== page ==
But while the statements of condemnation in the bill are strong, the mechanisms for enforcement – namely asking USAID and the State Department to improve oversight and accountability of US assistance to Ethiopia, and applying sanctions on individuals and entities who have committed grave abuses in line with the Global Magnitsky Human Rights Accountability Act – are insufficient.
Unfortunately, western donors and agencies have a history of insufficient enforcement mechanisms in Ethiopia. For four years running, US Appropriations Bills have included language stating that US development aid cannot be used for programs associated with forced evictions in the country. However, no enforcement or accountability regarding this clause has ever been undertaken.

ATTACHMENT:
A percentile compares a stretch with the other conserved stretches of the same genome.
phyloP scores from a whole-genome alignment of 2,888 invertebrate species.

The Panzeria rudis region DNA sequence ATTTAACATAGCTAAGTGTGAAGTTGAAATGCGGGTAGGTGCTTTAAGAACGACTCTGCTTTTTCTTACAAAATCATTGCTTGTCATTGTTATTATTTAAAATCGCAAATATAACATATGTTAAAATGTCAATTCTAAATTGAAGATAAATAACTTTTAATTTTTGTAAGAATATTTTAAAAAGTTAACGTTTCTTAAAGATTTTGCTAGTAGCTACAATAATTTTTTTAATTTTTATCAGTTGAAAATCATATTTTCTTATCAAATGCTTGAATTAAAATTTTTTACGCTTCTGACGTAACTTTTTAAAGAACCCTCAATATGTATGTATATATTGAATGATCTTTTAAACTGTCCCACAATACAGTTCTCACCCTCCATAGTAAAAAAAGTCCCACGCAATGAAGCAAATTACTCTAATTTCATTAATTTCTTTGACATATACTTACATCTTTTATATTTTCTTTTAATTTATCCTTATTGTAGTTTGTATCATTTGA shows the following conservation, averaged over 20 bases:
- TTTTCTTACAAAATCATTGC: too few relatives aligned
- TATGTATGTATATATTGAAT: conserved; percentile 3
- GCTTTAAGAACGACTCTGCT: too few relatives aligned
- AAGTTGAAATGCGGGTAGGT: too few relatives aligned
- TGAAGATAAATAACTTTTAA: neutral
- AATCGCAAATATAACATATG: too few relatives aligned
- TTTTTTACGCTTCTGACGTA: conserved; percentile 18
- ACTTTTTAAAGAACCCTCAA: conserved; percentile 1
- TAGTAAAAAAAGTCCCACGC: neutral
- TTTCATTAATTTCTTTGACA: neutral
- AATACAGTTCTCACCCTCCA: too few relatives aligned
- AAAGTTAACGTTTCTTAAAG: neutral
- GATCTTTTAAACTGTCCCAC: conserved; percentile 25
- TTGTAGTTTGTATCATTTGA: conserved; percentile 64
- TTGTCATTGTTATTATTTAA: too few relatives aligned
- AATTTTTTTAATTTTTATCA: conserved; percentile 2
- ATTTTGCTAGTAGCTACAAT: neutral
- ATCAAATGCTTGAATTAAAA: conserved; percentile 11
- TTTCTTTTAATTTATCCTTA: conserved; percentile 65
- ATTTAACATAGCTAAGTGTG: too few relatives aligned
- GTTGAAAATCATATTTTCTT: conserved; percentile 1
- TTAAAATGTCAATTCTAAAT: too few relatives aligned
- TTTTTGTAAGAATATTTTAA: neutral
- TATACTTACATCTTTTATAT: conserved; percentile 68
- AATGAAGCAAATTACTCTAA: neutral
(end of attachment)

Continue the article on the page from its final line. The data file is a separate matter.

Similarly, in 2012, a complaint by indigenous Anuak people was filed with the World Bank Inspection Panel accusing the Bank’s Promoting Basic Services (PBS) program of financing forced evictions and human rights abuses in the Gambella region. An investigation was undertaken and a damning report filed. But rather than take meaningful action, the Bank quickly folded the PBS program and launched a nearly identical program under a new name, with no guarantees that abuses would cease.
To make matters worse, the US Treasury voted in favor of this new problem, violating the very directives included in the annual Appropriations Bills noted above!
The Real Threat of H. Res. 128
Why, then, is the Ethiopian government so threatened by this bill?